Hopelink

Redmond, WA   |  https://www.hopelink.org/

Mission

Hopelink's mission is to promote self-sufficiency for all members of our community; we help people make lasting change.

Notes from the nonprofit

Let us share a success story that puts a human face on statistics: Carol contacted Hopelink for assistance with her family’s rent. She and her family moved out of a shelter and into their own apartment in March, just days before she and her partner were both laid off due to Covid-19. Hopelink was able to cover their rent and part of the utility bills for May, plus connect the family to Hopelink’s pre-packed grocery support program and other community resources. Both Carol and her partner expect to be returning to their jobs once restrictions are eased, but in case they want or need to find additional or replacement work, they were also referred to Hopelink’s Employment program for either a one-time resume review session, or to talk about working with a coach on a more sustained basis.

Ruling year info

1977

Chief Executive Officer

Dr. Catherine Cushinberry

Chief Operations Officer

Mr. Geoff Crump

Main address

PO Box 3577

Redmond, WA 98073 USA

Show more contact info

EIN

91-0982116

NTEE code info

Homeless Services/Centers (P85)

Human Service Organizations (P20)

Emergency Assistance (Food, Clothing, Cash) (P60)

IRS filing requirement

This organization is required to file an IRS Form 990 or 990-EZ.

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Communication

Programs and results

What we aim to solve

SOURCE: Self-reported by organization

Since 1971, Hopelink has taken the lead in tackling the issues that prevent low-income families and individuals in north and east King County, WA from achieving stability and gaining the tools and skills they need to exit poverty. With a focus on lasting solutions, our unique approach to change addresses multiple needs that face individuals and families; weaving a tapestry of support that begins with the essential needs of food, shelter, heat and access to healthcare, and continues the journey from poverty through adult education, help finding a job, transportation, family development, and financial capability.

Our programs

SOURCE: Self-reported by organization

What are the organization's current programs, how do they measure success, and who do the programs serve?

Food Assistance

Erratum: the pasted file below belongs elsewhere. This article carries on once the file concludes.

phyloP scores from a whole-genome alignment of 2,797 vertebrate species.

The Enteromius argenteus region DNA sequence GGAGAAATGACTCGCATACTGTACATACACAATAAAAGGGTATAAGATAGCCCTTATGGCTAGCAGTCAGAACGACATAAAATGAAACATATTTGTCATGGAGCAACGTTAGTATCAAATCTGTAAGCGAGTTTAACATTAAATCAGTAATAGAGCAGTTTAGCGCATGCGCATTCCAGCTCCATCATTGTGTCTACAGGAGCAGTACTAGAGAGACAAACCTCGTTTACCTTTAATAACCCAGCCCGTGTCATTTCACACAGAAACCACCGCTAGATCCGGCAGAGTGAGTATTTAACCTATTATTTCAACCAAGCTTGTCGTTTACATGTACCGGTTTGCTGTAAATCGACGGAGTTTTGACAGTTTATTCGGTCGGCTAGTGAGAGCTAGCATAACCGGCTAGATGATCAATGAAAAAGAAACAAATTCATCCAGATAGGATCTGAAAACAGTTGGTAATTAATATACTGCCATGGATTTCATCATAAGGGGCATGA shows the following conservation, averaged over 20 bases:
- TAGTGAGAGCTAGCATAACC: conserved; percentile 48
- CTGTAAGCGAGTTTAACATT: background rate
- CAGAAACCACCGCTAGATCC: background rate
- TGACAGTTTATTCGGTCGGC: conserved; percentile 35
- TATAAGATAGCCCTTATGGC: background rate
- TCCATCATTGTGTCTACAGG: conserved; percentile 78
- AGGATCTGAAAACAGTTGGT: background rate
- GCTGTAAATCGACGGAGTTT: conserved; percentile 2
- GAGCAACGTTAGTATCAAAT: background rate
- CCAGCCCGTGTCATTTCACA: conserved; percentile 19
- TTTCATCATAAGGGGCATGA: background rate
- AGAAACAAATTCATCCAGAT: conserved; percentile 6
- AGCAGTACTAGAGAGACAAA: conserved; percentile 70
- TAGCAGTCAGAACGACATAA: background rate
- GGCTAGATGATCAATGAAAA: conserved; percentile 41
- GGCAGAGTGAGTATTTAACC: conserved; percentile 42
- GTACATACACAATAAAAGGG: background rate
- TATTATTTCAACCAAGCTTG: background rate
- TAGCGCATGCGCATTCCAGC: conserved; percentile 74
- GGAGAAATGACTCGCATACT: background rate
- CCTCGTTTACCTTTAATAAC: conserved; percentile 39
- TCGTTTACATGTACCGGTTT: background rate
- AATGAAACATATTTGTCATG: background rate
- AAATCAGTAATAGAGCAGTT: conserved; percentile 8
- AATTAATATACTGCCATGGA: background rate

When a family doesn't have enough food, stability in other areas is impossible. Hopelink’s Food Assistance program offers a safe and welcoming environment where clients can obtain fresh, healthy food – including fresh produce, bread, soup, pasta, peanut butter, rice, canned fruits and vegetables, beans, tuna, and refrigerated dairy items. Once registered, clients may visit one of Hopelink’s five food banks twice a month. The amount of food received is based on family size.

Population(s) Served
Economically disadvantaged people

Emergency Family Shelter:

Hopelink’s Kenmore and Redmond shelters provide a short-term home for families in crisis. With a goal of finding stable, permanent housing, families in the Kenmore and Redmond shelters are able to stay on a month-to-month basis.

Transitional & Long-Term Housing:

Hopelink’s transitional and long-term housing programs in Bellevue, Bothell, Duvall, and Redmond include comprehensive support to help families move from crisis to stability. Transitional housing units provide a secure home for up to two years. Families in long-term housing are able to stay longer, as long as they meet their lease requirements.

Population(s) Served
Economically disadvantaged people

The goal of Hopelink’s energy program is to keep members of our community safe and warm, and to contribute to a stable home environment. We believe a household should never have to choose between heat and electricity or other necessities, such as food, health care, or shelter. Energy assistance funds enable our community members to devote their resources to other crucial expenses.

Population(s) Served
Economically disadvantaged people